It had been awhile — 13 years to be exact — since Fisher College of Business last claimed the top spot in the KeyBank Minority MBA Case Competition. In that span, teams from Fisher placed no better than third in the annual event that draws teams from colleges and universities across the country.

But for Fisher’s Tomilola Abiodun, Yasmin Jimenez and Isaiah Stephenson, the past wasn’t going to be an indicator of their present. The team of MBA students, coached by Fisher’s Marc Ankerman, captured first place at the event, topping representatives from 25 other schools.

“I’m elated to be part of the team that won the competition this year,” said Abiodun, a first-year MBA student. “It is a giant stride for me as this is my first external case competition and we got first place. I wasn’t under so much pressure to perform, but I knew I wanted us to make a great impact and I wanted to learn a whole lot.

“However close to the end of the preparation, when I discovered Fisher hadn’t won this in more than 10 years, I felt the need for us to be at our best and perform great to do Fisher proud.”

The University of Alabama finished second, Case Western Reserve University was third, Indiana University was fourth, and Purdue University was fifth.

“I was so excited when it was announced we had won,” Abiodun said. “I had silently prayed for God to give me good news in the month of February, and this was the best news ever. As a young professional from Nigeria, being on a team that wins the KeyBank Case Competition is a really big deal for me.”

Conducted yearly since 2005 and in partnership with KeyBank, the Minority Case Competition provides students from across the country with the opportunity to hone their business acumen and team-building skills while learning from KeyBank’s most senior executives. More than 860 MBA and graduate students from 73 schools have competed in the annual event, held in Cleveland.

2018 KeyBank Minority Case Competition speakers
Margot James Copeland, director of philanthropy and civic engagement, executive vice president of KeyCorp, and the chair and CEO of KeyBank Foundation, and Dennis Devine, co-president of Key Community Bank, participate in a discussion at the KeyBank Minority Case Competition.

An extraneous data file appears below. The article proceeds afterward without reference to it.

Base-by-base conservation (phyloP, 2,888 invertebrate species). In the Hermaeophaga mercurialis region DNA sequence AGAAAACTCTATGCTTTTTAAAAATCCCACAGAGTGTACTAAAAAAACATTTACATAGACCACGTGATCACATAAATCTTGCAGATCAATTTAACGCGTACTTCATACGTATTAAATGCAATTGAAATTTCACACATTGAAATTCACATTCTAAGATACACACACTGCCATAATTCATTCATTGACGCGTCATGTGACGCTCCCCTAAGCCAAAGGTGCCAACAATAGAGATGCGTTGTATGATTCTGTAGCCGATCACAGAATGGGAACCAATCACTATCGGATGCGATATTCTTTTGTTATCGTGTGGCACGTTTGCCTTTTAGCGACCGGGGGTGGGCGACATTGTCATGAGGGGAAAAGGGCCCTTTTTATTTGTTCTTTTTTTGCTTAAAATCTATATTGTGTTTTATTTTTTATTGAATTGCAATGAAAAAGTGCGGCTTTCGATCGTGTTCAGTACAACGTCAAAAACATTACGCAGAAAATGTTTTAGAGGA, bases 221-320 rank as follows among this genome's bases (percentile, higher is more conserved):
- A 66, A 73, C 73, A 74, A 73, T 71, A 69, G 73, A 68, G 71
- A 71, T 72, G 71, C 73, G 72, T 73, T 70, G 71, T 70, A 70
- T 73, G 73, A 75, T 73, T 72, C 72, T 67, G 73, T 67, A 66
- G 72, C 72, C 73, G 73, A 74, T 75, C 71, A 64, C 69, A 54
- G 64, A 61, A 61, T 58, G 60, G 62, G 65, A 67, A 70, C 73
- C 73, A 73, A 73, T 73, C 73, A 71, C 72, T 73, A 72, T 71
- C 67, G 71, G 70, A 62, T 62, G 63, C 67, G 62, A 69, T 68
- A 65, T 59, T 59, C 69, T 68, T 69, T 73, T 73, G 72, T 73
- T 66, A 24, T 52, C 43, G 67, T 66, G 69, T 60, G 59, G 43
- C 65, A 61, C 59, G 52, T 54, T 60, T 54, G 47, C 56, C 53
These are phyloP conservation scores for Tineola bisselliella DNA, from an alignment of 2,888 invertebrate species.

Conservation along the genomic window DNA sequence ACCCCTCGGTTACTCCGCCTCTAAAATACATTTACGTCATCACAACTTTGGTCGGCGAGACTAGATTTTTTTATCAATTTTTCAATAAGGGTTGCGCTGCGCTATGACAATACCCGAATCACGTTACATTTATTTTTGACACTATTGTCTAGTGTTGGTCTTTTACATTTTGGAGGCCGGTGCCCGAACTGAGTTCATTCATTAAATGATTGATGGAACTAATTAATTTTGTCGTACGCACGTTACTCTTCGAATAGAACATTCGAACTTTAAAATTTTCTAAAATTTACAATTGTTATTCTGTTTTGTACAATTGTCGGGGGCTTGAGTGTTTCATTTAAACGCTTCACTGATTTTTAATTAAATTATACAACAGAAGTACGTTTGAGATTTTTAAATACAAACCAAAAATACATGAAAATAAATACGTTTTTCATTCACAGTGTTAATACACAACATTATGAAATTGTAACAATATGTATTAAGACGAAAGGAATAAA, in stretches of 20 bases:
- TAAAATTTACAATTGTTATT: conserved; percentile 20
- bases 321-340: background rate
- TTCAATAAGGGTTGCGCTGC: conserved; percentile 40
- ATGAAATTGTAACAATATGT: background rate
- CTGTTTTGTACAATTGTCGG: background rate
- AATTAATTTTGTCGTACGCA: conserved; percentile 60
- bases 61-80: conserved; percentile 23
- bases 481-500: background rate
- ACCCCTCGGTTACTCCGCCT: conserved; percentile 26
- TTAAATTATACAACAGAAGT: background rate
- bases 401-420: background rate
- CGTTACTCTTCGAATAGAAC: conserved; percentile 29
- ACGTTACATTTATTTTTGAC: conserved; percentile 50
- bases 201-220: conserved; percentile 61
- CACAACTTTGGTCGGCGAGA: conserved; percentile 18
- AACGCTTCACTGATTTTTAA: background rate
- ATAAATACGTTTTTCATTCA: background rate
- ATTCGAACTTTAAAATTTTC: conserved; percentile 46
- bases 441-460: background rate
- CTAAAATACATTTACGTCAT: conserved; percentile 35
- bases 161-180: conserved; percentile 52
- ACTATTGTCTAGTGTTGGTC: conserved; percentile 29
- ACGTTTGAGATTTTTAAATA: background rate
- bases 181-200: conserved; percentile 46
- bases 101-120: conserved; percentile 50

“The KeyBank Minority Case Competition continues to be a shining example of the positive power of partnerships between Fisher College of Business and leading companies such as KeyBank,” said David Harrison, senior director of Fisher’s Office of Diversity and Inclusion Student Services. “Every year I am wholly impressed with both the sponsorship support this event receives from KeyBank as well as the high caliber of students that are selected to participate in this rigorous competition. KeyBank was very impressed with this year’s participating teams. The level of competitiveness was tremendous. In fact, at the final awards banquet, KeyBank surprised everyone announced that it was increasing the total award amounts from in each winning category, as follows: first place from $7,000 to $10,000; second place from $5,000 to $7,500; third place from $3,000 to $5,000; fourth place from $1,500 to $3,000; and fifth place from $500 to $1,000. The Best Presenter and Best Q&A Winning award amounts increased this year, from $250 per person to $500 per person. In summary, KeyBank increased the overall winnings by $11,500, from $20,000 to $31,500.”

“I want to thank KeyBank and the KeyBank Foundation for their ongoing support of business education and diversity and inclusion initiatives at Fisher College of Business as well as their investment in the futures of so many of tomorrow’s leaders. We are truly grateful for KeyBank’s generous contributions over the past 14 years, and we look forward to our ongoing partnership.”